We further characterized the requirement of Pds1p for meiosis by constructing a homozygous null mutant (pds1Δ) diploid in the RSY335 strain background (see Table 1). All meiotic time-course experiments were performed at the permissive temperature for vegetative growth (23°) unless otherwise indicated. Log-phase cultures were harvested, washed, and transferred to SPM. FACS analysis of samples taken at subsequent times following the shift revealed that pds1Δ cells completed meiotic S phase to the same extent as wild type, but did so with slower kinetics (Figure 1B). These findings indicate that the failure of pds1Δ mutants to execute the meiotic nuclear divisions was not due to a defect in meiotic entry.
To more precisely define the role of Pds1p in meiosis, spindle status of wild type and pds1Δ cultures following meiotic induction was determined by indirect immunofluorescence using Tub1p antibodies. The approach was the same as described for Figure 1B except the time course was extended to 24 hr. Following 9 hr in sporulation medium, 83% of the pds1Δ cells remained mononucleated with no recognizable spindle (Figure 1C). Most of the remaining pds1Δ cells (13%) contained short thick spindles diagnostic of metaphase I. Conversely, more than half of the wild-type culture had progressed past meiosis I or meiosis II by this time point (Figure 1D). The 15-hr time point revealed a reduction in cells arrested with a prophase spindle and an increase in the metaphase-like morphology. By 24 hr, 25% of the pds1Δ cells exhibited a morphology not normally observed during meiosis. These cells possessed a partially elongated spindle l containing a thin central region and elongated, but not segregated, nuclei. We classified this phenotype as pseudo-anaphase, since true anaphase I cells would have fully elongated spindles and completely separated DNA masses. The remaining 13% of pds1Δ cells exhibited multiple subnuclear-size DAPI-staining bodies with abnormal spindle formation, suggesting the presence of fragmented nuclei. None of the pds1Δ cells exhibited a recognizable spore wall, even following 36 hr in sporulation medium. Ninety-five percent of the wild-type population had undergone at least one nuclear division by 24 hr. A similar terminal phenotype was also observed with the pds1-1 homozygous diploid also at permissive temperature for growth (data not shown). The pds1-1 and pds1Δ strains were derived from A364A and SK1/W303 strains, respectively, demonstrating that this phenotype is not background specific.
The delayed appearance of the fragmented nuclei suggested two possibilities. They may represent nuclei that disintegrated in response to meiotic arrest. Alternatively, the fragmented nuclei may be the result of aberrant attempts to execute the meiotic divisions. To distinguish between these two models, we examined the terminal phenotype of ndt80Δ and ndt80Δ pds1Δ mutants. Ndt80p is a meiosis-specific transcription factor that is required for disassembly of the synaptonemal complex (SC) (reviewed in Zickler and Kleckner 1999). Importantly, ndt80 mutants arrest in late pachytene with synapsed chromosomes and are unable to enter into the meiotic divisions (Xu et al. 1995). As seen in supplemental Figure S1, ndt80Δ pds1Δ cells still display fragmented nuclei after 24 hr in sporulation medium, suggesting that the “fragmented nuclei phenotype” is due to deteriorating prophase I cells. To conclude, the pds1Δ fragmentation phenotype appears to be a secondary phenotype resulting from an extended prophase I arrest.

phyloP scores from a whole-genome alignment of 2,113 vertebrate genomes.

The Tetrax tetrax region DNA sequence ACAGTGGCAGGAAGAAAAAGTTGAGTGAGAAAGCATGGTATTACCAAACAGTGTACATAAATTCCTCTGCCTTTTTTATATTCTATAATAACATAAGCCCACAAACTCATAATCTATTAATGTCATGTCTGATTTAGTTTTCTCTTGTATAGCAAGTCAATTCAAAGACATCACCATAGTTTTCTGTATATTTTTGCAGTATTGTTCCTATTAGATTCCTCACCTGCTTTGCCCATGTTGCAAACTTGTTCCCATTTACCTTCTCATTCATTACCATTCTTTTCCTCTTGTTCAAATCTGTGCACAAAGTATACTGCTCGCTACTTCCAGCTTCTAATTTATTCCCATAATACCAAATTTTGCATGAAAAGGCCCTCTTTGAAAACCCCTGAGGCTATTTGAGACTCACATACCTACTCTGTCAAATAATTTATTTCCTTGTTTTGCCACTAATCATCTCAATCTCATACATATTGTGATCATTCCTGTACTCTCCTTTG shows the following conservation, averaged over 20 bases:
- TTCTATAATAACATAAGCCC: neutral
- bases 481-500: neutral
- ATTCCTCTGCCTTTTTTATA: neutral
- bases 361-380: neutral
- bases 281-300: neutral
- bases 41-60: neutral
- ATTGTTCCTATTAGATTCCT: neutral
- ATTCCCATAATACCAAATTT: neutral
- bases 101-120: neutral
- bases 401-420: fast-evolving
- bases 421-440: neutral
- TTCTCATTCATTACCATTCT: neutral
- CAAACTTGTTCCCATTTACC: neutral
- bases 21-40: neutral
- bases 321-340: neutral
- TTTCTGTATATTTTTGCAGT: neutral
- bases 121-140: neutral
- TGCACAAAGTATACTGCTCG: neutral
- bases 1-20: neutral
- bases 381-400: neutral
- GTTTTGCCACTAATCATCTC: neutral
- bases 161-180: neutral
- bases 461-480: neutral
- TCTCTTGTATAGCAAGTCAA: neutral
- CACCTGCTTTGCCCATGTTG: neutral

Double-strand-break formation is required for the pds1-dependent meiotic arrest:
To better define the execution point of Pds1p during prophase I, we took advantage of previous suppressor bypass studies employing spo11 or spo13 mutations (see Figure 2F for summary). Spo13p prevents loss of centromere cohesion (Lee et al. 2004) and overexpression can prevent meiotic progression (McCarroll and Esposito 1994) Therefore, aberrant activation of Spo13p could lead to meiotic arrest. Mutants defective for Spo11p, the protein that initiates DSB formation (Keeney et al. 1997), bypass a meiotic arrest that occurs after recombination initiation (e.g., rad50S, mms4; Malone and Esposito 1981; Alani et al. 1990; De Los Santos et al. 2001). As mentioned above, pds1Δ cells arrest as both a mononucleated and a fragmentation phenotype, making the potential bypass scoring complicated. For clarification purposes, suppression was scored as the production of bi- or tetra-nucleated cells and spore wall assembly. Double-mutant pds1Δ spo11Δ and pds1Δ spo13Δ strains were constructed and their ability to complete meiosis and spore formation was tested (see materials and methods for details). After 24 hr in liquid sporulation medium, partial suppression was observed with 39% of the spo11Δ pds1Δ mutants completing both meiotic divisions and producing spores, indicating that DSB formation was required for at least a part of the pds1Δ-dependent arrest (Figure 2B). As expected, microdissection of these asci revealed that the spores were inviable, indicating that the requirement for recombination to allow normal meiosis I division is retained. A reduced, but reproducible suppression (12% vs. <0.5% dyads) was observed when SPO13 was deleted in the pds1Δ mutant background (Figure 2B). Taken together, the partial suppression by spo13 and spo11 alleles of the pds1Δ meiotic defect suggests that Pds1p might be involved in some aspect of recombination.
The pds1Δ prophase I arrest is partially dependent on the recombination checkpoint-signaling pathway: